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INTERACTIVE;BULLETING BOARD;WSJ' ONLINE EXPECTS SUBSCRIBERS TO DOUBLE;CLICKSHARE SEEKS FUNDING, NEW BOARD;COMPUSERVE TO BRAND INTRANETS FOR CUSTOMERS;INTERACTIVE GROUP OPENS IN GREAT LAKES;NEW MEDIA STARTUP TAKES SOFTWARE DOWNTOWN; OTHER NEWS

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`The Wall Street Journal Online next year is expected to double its paid subscriber base from its current level of close to 50,000, said Peter R. Kann, chairman and CEO of parent Dow Jones & Co. at last week's Paine Webber Media conference. The figure could be higher if there is a high conversion rate from a group of 100,000 controlled subscribers paid for by Microsoft Corp., but he is planning for most of them to drop off. While the site (http://wsj.com) is still expected to lose money next year, Mr. Kann predicts it will be "breaking even or making a small profit" in 1998.

Clickshare Corp., Williams-town, Mass., which markets micro-payment technologies for content sites, saw a turnover of board members last week amid sniping that the company needs a more tech-savvy staff. The company plans to seek $5 million in venture funding under the new board, which had not been named at press time. At least one of four publishers that tested Clickshare technology, The Christian Science Monitor, has decided to work with IBM Corp. instead.

CompuServe is working with at least a dozen marketers, including NEC and Gateway, on marketer-branded intranets. CompuServe plans to sell advertising into the intranets as an extension of ad buys available on core service CSi and the forthcoming CompuServe for Business.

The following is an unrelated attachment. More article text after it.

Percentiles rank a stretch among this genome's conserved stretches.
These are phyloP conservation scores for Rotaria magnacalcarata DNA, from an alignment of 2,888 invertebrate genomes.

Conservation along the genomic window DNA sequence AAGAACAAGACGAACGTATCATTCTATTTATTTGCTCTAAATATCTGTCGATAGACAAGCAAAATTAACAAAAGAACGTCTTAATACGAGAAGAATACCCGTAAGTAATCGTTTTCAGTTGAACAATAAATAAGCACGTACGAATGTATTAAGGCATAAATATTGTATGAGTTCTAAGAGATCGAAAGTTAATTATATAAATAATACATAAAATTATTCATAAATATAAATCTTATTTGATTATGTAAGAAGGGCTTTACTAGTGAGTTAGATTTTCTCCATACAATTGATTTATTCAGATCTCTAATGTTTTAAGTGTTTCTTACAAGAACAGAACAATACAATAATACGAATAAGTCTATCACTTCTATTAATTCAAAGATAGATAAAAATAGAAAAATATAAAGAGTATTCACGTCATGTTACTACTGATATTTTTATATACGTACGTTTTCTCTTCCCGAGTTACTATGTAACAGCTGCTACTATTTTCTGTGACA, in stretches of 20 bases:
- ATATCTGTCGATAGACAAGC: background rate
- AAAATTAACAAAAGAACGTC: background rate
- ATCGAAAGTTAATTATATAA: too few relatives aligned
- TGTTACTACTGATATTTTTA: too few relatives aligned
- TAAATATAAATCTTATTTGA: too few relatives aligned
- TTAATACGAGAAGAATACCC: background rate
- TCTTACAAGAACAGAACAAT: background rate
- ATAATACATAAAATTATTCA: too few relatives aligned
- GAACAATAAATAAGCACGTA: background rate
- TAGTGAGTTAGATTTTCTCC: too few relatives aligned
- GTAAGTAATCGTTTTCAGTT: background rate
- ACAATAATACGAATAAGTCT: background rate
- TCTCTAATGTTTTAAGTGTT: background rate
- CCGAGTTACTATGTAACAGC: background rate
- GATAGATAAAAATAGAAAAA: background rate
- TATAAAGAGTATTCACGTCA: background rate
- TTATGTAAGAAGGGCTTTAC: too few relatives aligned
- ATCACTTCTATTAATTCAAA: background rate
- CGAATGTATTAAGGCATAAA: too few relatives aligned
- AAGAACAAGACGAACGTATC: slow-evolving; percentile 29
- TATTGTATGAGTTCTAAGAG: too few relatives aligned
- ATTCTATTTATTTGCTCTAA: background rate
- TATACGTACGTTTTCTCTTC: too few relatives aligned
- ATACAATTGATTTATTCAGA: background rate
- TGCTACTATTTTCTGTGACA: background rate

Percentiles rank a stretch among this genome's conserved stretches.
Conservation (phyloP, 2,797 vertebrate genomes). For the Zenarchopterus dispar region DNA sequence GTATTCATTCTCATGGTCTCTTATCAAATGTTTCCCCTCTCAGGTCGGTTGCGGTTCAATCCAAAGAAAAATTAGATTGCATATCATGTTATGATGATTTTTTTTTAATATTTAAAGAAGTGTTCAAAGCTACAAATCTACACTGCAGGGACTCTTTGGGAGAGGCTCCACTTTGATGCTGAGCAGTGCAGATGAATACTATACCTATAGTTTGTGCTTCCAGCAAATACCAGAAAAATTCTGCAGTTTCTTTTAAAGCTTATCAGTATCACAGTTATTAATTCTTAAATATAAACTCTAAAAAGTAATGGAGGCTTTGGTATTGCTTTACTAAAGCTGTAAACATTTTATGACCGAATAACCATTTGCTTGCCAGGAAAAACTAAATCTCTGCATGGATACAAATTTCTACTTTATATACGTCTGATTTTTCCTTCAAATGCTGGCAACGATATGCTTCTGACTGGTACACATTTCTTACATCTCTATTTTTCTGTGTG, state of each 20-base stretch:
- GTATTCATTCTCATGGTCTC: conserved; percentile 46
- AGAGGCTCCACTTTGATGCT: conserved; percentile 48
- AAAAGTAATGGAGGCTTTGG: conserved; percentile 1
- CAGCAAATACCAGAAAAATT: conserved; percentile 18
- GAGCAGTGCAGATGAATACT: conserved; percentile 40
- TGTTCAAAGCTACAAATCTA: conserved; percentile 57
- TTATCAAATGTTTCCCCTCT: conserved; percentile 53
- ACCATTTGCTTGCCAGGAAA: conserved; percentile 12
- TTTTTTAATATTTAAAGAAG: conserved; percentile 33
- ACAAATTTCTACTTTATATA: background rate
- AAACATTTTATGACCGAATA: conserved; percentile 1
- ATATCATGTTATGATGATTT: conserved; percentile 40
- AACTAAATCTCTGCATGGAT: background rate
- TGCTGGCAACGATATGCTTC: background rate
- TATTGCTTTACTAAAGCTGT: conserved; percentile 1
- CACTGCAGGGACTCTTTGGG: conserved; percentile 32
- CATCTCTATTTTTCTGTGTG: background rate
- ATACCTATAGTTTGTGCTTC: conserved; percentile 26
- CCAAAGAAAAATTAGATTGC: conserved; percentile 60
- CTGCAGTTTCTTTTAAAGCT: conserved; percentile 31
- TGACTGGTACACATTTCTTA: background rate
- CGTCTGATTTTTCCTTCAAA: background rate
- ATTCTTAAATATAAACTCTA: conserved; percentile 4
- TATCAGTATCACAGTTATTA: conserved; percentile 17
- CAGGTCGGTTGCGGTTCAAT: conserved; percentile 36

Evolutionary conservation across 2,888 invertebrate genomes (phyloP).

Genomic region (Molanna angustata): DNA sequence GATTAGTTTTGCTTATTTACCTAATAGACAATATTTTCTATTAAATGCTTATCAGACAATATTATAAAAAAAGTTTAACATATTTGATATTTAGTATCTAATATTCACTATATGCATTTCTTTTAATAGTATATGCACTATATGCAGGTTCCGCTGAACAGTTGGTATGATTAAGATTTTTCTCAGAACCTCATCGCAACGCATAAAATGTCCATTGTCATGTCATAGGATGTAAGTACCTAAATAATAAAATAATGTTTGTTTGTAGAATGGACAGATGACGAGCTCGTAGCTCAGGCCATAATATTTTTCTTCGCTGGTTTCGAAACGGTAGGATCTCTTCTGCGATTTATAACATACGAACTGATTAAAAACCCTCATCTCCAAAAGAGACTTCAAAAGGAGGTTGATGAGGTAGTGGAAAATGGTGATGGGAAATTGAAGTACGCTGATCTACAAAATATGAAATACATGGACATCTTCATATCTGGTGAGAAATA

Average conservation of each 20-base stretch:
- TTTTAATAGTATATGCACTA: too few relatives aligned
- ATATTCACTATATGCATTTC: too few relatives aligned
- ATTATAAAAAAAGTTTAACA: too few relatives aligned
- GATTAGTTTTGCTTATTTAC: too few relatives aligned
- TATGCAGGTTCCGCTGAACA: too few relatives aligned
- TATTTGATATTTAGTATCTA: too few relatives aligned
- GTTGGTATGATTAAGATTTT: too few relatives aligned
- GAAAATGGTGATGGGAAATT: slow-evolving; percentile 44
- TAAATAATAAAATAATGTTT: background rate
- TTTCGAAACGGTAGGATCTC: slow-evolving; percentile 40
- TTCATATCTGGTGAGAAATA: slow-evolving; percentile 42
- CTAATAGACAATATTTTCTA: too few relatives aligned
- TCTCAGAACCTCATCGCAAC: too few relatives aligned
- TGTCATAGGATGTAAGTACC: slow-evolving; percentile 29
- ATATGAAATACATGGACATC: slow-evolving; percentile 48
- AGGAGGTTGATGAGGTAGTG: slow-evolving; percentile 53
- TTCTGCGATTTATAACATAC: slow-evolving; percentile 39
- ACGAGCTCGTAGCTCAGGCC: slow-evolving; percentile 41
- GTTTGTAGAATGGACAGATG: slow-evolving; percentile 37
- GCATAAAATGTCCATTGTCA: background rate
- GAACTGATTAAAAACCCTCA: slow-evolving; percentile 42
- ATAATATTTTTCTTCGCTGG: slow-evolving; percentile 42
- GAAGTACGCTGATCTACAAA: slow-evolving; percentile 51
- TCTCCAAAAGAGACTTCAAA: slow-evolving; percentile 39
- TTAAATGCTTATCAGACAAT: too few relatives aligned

The Detroit area's new Great Lakes Interactive Marketing Association attracted nearly 40 interactive marketing pros at its first meeting in Detroit last week. The group focuses on interactive marketing principles, said temporary chairman Brad Carse, an interactive manager at J. Walter Thompson USA, Detroit. It holds its second meeting Jan. 9 at noon at C-E Communications, Warren, Mich.

New offline delivery company inCommon (http://www.incommon.com) launches a product called Downtown today. The San Mateo, Calif.-based startup has signed up 20 sites to use its personalization and Webcasting software, including The New York Times and Sportsline. Publishers pay a one-time fee of $10,000 for the software.

Hearst New Media and Microsoft Network are collaborating on an office-themed soap called @Watercooler to run beginning March 10 on the network. . . . . Netscape Communications Corp. formed marketing alliances with five Baby Bells to distribute its Navigator browser to each of the Bells' Internet access customers.

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